Singapore-based Sooorya EV is working on an 8-seat electric vehicle targeted at the ride-share segment. The e-MPV is expected to cost less than $15,000, and will be sold in the ASEAN region, Indian sub-continent, Africa and South America. Sooorya EV is counting on a unique vehicle architecture and the entrepreneurial spirit in rural areas to gain traction in the ride-share market. Jedlik spoke to founder Christie Fernandez about the company’s plans. Excerpts from an interview:
What was the inspiration for this vehicle? Why the emphasis on rural communities and women?
Based on our market study, we found many women folk getting into the workforce due to rapid urbanisation of small towns and cities. But, there is a dearth of comfortable and affordable short distance transport. So, we focused on design/engineering/business model innovation to develop Sooorya e-MPV with the lowest cost per km/seat in its class, so as to deliver maximum value for all stakeholders. Our focus is to be profitable for all stakeholders in our ecosystem — driver/owner, ride-hailing/transport operators, battery recharging/swapping networks, dealers/contract manufacturers.
Unlike cities, rural areas have a lot of ups and downs, hilly terrain. Would Sooorya EV be able to match the performance of existing diesel MPVs, taxis and maxi cabs (6-12 passengers)?
A lot of effort has gone into the design and architecture of our vehicle so as to achieve the best Product/Market Fit (PMF) for Sooorya e-MPV. We are still in stealth mode, so unable to reveal the details of the vehicle architecture at this stage, but it is designed to operate in different terrains of the emerging markets, and be the most competitive vehicle in its class.
How do you explain your claim that Swappable Solar Recharged Batteries (SSRB) reduce the cost per kilometre per seat?
Sooorya EV has a unique vehicle architecture — fixed + swappable batteries. This translates to zero charging downtime and no range anxiety. Because of this, we are able to right-size and improve efficiency, so as to deliver the lowest cost per km/seat.
Why did you opt to licence the production to multiple entrepreneurs (via micro-factories) instead of mass production?
We found that large manufacturing plants are inefficient and not very eco-friendly. So, we designed our EV to be modular and easy to assemble in micro-factories. We plan to manufacture our vehicles in micro-factories, either owned by Sooorya EV or contract manufactured by our franchise network. Most of the components are sourced from global/local suppliers, including core components such as electric motors and batteries. We will be redefining automobile manufacturing and incorporating circular economy principles into our business.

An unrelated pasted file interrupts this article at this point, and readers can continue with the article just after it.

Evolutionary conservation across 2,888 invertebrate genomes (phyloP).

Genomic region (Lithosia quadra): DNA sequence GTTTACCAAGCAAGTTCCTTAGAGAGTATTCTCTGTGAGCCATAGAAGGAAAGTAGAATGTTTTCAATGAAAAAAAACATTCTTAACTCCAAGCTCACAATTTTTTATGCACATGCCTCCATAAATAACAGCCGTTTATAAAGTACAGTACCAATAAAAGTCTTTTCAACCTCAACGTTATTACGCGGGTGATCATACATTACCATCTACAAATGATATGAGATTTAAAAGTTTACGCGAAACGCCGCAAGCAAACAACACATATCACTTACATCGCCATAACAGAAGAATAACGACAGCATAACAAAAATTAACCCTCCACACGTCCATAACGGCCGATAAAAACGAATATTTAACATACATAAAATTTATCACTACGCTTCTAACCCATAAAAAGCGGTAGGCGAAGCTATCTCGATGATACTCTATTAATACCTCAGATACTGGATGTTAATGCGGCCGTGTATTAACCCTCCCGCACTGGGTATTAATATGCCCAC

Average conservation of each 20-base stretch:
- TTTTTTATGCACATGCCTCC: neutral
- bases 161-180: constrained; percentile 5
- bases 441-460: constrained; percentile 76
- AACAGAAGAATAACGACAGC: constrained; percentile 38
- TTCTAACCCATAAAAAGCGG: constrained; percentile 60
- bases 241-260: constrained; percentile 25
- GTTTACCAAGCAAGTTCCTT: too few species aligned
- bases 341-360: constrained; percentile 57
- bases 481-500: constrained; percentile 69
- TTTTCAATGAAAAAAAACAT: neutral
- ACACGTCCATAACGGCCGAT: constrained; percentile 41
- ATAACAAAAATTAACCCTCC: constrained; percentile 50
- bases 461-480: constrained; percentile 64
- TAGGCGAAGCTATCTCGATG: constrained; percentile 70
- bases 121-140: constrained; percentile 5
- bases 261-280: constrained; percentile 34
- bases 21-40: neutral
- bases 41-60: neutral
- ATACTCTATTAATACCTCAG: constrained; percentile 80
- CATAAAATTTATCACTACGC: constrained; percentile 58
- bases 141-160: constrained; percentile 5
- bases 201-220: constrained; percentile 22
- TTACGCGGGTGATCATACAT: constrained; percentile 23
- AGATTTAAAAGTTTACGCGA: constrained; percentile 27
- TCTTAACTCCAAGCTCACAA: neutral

What convinced you that you can find franchises who will have the expertise and confidence to assemble and also sell vehicles?
There is a precedence for contract manufacturing; franchise is quite similar. In India, Hindustan Motors used to contract manufacture Mitsubishi vehicles. Arrival, a UK based startup, has a similar business model of micro-factories either owned by the company or franchised. Faraday Future, an American EV startup, intends to get their vehicles contract manufactured by Magna and/or Foxconn (which is best known for mass-manufacturing iPhones and other products of Apple).
Training manpower for assembly of electric vehicles is relatively easy because of lesser number of parts and modular components. In terms of scale, micro-factories will be similar to large automobile workshops.
Can you explain the role of the farmer franchise ‘Solar Recharging Network’ and retail franchise ‘Battery Retail Network’?
Farmers will use solar power to recharge batteries. These batteries will be made available to Sooorya EV users through a Battery Retail Network. This can bring in some additional income to farmers and foster entrepreneurial ventures in rural areas. This way, manufacturing of e-MPV, resources and income are localised, and will boost the rural economy.
We have prepared an illustration and graphic to explain our battery swapping model.
We will be tying up with battery swapping companies wherever available, to make use of their network. We will deploy our network wherever there are no suppliers of batteries, especially in rural areas.
How can a driver who bought the e-MPV with 8 seats for ride share transport cargo during non-peak hours? Especially since you are also planning a solar roof.
Sooorya e-MPV can be used to transport goods (food/small parcels), services normally offered on the ride-hailing platform, subject to regulatory approvals. In our roadmap, we have plans for specialised vehicles on our platform, such as ambulances, refrigerated cargo, shop-on-wheels.
Customisation of each vehicle after delivery, as permitted by law, is optional, and will be made available. Customisation of each vehicle before sale, requires regulatory clearances, and it’s not in our initial plans.
We will start by launching just one model of our e-MPV, an 8-seater with flexible seating to accommodate wheelchair passengers, pets or luggage. This luggage space can also be used for food delivery or parcels, part of most ride-operators apps.
When will we see a prototype? When do you intend to launch the vehicle?
We are building our prototype for volume manufacturing. We are planning to have our prototype ready in 18 to 24 months, and launch 3 to 6 months after our prototype is ready.